2021-05-31

Redistricting is the problem of dividing up a state into a given number k of regions (called districts) where the voters in each district are to elect a representative. The three primary criteria are: that each district be connected, that the populations of the districts be equal (or nearly equal), and that the districts are "compact". There are multiple competing definitions of compactness, usually minimizing some quantity. One measure that has been recently been used is number of cut edges. In this formulation of redistricting, one is given atomic regions out of which each district must be built (e.g., in the U.S., census blocks). The populations of the atomic regions are given. Consider the graph with one vertex per atomic region and an edge between atomic regions with a shared boundary of positive length. Define the weight of a vertex to be the population of the corresponding region. A districting plan is a partition of vertices into k pieces so that the parts have nearly equal weights and each part is connected. The districts are considered compact to the extent that the plan minimizes the number of edges crossing between different parts. There are two natural computational problems: find the most compact districting plan, and sample districting plans (possibly under a compactness constraint) uniformly at random. Both problems are NP-hard so we consider restricting the input graph to have branchwidth at most w. (A planar graph’s branchwidth is bounded, for example, by its diameter.) If both k and w are bounded by constants, the problems are solvable in polynomial time. In this paper, we give lower and upper bounds that characterize the complexity of these problems in terms of parameters k and w. For simplicity of notation, assume that each vertex has unit weight. We would ideally like algorithms whose running times are of the form O(f(k,w) n^c) for some constant c independent of k and w (in which case the problems are said to be fixed-parameter tractable with respect to those parameters). We show that, under standard complexity-theoretic assumptions, no such algorithms exist. However, the problems are fixed-parameter tractable with respect to each of these parameters individually: there exist algorithms with running times of the form O(f(k) n^{O(w)}) and O(f(w) n^{k+1}). The first result was previously known. The new one, however, is more relevant to the application to redistricting, at least for coarse instances. Indeed, we have implemented a version of the algorithm and have used to successfully find optimally compact solutions to all redistricting instances for France (except Paris, which operates under different rules) under various population-balance constraints. For these instances, the values for w are modest and the values for k are very small.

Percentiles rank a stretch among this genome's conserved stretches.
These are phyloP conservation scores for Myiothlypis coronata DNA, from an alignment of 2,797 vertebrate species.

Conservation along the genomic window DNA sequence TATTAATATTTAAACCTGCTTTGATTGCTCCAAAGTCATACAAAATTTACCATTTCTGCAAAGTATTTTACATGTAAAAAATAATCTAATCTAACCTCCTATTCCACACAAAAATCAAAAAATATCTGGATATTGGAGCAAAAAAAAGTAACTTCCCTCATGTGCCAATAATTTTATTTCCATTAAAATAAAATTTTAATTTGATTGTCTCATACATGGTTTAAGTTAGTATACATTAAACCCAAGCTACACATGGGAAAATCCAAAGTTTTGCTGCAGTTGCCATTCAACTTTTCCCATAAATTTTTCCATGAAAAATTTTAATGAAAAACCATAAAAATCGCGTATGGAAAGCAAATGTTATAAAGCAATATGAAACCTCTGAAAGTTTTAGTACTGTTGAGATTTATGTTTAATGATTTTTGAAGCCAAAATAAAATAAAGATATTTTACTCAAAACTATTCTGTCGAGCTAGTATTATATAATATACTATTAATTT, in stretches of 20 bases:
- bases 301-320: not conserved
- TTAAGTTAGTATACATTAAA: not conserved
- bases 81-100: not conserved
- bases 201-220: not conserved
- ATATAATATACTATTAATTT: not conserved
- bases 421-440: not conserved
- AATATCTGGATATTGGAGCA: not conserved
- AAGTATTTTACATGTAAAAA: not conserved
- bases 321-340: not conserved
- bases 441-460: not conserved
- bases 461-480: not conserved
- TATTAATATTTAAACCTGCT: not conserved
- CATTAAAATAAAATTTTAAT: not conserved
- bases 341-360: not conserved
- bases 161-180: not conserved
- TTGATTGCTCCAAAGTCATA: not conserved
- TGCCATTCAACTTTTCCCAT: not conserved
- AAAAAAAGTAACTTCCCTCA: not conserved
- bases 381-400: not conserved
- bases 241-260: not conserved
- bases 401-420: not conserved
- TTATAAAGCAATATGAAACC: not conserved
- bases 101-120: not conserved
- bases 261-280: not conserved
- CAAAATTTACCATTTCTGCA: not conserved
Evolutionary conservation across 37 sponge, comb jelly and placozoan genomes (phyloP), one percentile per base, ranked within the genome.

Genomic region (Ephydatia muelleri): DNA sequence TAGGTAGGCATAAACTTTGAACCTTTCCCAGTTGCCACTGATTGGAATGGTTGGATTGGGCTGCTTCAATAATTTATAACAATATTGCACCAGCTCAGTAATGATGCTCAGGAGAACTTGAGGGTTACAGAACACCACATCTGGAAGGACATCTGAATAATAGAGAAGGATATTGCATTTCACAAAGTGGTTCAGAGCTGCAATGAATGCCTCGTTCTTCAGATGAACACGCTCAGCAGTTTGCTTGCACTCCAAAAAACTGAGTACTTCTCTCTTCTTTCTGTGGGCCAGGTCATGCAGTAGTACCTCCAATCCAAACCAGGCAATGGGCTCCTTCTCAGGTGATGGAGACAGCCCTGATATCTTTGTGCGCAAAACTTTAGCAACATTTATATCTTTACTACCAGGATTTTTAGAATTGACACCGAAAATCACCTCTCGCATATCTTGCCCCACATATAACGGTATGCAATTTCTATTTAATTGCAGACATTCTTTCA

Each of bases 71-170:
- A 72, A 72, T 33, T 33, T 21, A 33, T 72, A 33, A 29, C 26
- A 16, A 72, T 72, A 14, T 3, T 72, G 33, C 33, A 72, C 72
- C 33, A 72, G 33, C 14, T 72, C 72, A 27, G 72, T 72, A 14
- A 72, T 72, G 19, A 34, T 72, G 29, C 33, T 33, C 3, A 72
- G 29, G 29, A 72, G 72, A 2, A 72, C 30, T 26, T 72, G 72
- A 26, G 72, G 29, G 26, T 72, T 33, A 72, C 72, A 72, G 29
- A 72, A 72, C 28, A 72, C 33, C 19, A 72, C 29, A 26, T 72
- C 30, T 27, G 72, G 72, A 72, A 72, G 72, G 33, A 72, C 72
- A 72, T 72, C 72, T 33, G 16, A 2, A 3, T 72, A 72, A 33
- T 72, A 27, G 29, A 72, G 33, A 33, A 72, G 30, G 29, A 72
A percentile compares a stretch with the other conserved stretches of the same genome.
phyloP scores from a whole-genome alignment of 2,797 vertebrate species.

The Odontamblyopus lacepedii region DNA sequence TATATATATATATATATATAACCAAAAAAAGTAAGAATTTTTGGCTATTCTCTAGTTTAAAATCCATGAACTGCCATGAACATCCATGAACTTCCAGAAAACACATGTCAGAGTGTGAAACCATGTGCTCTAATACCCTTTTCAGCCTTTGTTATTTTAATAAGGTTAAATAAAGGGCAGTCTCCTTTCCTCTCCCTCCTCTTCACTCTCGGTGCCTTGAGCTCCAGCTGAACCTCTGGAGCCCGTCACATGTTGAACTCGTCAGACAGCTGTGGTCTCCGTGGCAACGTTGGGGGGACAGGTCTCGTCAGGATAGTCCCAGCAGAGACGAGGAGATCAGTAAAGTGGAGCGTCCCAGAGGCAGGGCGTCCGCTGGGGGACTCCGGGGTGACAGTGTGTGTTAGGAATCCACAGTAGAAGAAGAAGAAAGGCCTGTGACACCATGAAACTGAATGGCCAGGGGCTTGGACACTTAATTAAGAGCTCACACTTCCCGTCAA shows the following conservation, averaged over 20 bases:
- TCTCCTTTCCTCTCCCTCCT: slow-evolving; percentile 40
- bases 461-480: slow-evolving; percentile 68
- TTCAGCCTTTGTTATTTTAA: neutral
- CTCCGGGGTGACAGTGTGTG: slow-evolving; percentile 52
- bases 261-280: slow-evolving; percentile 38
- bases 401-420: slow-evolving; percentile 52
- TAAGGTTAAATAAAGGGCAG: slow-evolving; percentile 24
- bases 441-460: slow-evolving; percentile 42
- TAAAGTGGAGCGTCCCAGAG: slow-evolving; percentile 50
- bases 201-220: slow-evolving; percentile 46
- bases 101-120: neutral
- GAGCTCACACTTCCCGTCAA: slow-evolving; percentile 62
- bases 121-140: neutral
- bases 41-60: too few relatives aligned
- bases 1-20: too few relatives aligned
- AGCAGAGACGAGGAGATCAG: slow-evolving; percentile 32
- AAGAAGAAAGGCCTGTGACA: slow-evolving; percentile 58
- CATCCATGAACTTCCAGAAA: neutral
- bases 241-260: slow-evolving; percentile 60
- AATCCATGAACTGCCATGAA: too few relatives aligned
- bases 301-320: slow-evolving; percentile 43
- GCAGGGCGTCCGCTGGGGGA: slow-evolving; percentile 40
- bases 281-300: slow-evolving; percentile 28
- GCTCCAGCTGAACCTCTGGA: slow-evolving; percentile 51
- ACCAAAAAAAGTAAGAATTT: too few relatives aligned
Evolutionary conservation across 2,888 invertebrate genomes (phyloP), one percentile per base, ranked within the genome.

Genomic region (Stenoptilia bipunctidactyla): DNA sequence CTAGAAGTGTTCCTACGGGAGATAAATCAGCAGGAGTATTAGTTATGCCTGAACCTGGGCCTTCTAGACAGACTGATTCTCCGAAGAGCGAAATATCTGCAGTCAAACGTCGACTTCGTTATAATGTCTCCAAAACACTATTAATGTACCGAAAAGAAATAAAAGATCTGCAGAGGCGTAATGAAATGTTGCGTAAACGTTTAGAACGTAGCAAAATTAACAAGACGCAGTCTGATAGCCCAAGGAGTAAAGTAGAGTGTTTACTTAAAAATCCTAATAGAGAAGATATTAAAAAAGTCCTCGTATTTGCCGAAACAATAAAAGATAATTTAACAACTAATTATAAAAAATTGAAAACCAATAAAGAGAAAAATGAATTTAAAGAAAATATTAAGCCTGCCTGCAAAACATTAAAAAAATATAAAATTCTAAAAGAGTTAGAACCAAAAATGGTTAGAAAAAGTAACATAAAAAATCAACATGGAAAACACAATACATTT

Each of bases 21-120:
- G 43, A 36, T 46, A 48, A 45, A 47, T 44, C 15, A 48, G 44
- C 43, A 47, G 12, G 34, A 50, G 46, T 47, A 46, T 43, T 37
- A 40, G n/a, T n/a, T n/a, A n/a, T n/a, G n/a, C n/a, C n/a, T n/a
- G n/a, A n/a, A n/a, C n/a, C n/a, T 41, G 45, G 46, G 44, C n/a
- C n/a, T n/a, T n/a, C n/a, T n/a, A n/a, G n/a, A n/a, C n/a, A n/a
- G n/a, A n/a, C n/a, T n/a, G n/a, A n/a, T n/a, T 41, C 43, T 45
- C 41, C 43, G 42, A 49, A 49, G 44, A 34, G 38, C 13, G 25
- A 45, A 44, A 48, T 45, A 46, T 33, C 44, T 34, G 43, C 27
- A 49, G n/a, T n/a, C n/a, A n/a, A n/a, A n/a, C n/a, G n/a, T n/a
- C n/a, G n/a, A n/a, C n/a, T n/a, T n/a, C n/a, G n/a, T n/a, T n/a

Conference / Medium

2nd Symposium on Foundations of Responsible Computing, FORC 2021, June 9-11, 2021, Virtual Conference

Date published

2021-05-31

Date last modified

2022-04-29 08:25:29